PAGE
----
Peloton's Tumultuous Saga Continues With Another Top Exec Shakeup
The at-home fitness company has turned to new strategies to mitigate some of the losses.
To mitigate some of the losses, Peloton has turned to new strategies — raising subscription fees and reducing equipment prices for the first time — and brought in a new CEO, Barry McCarthy, in a bid to get the company back on track.
Now the at-home fitness provider is making another change to its leadership line-up. On Monday, the company announced its chief financial officer Jill Woodworth will leave her position and be replaced by Liz Coddington, an Amazon Web Services executive, effective next week.
Coddington held roles at Walmart.com and Netflix in the past. Woodworth had been at Peloton since 2018, and, per the company's announcement, she will remain a consultant at the company on an interim basis.
"Liz is a deeply talented finance executive and will be an invaluable addition to Peloton's leadership team," McCarthy said in the release. "Having worked at some of the strongest and most recognizable technology brands, she not only brings the expertise needed to run our finance organization, but she has a critical understanding of what it takes to drive growth and operational excellence."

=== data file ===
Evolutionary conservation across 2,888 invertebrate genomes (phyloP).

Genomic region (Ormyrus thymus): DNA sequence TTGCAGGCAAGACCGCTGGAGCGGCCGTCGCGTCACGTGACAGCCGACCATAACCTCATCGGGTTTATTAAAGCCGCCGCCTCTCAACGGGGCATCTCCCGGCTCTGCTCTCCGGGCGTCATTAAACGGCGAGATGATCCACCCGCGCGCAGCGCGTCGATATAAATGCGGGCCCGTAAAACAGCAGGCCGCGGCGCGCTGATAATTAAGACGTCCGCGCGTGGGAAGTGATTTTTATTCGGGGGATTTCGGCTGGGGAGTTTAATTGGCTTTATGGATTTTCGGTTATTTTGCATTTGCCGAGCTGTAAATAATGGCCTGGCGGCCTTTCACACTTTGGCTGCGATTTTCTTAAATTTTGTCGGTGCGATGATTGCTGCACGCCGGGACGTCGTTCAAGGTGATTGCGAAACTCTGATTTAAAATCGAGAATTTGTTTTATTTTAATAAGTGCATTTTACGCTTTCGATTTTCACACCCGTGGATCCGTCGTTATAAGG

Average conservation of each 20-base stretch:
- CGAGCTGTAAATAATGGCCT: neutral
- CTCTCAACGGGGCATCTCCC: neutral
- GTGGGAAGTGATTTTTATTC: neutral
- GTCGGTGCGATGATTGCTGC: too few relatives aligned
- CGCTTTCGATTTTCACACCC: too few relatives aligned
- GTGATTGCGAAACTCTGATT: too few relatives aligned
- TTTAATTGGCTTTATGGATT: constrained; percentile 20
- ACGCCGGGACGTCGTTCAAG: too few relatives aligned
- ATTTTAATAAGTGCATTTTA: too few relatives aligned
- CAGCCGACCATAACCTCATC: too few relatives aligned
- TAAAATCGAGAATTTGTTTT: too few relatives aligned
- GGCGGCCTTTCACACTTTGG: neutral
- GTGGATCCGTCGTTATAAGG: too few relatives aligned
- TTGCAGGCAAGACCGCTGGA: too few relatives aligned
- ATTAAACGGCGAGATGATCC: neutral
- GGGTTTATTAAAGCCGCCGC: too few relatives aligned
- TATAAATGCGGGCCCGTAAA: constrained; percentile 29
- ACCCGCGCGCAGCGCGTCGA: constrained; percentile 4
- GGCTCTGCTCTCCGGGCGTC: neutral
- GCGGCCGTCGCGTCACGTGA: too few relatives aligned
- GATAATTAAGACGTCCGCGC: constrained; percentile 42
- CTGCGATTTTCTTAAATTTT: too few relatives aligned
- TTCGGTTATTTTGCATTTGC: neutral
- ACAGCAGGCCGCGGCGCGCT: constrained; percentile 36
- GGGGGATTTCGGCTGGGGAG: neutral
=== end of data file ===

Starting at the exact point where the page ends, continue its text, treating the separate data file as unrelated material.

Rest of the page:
Activist investor Blackwells Capital urged Peloton to consider a sale in April, per CNBC, and in May, the company signed a binding agreement with JPMorgan and Goldman Sachs to borrow $750 million in five-year term debt in an attempt to restore the business to free cash flow positive.
Peloton Interactive Inc was down nearly 65% year over year as of Tuesday morning.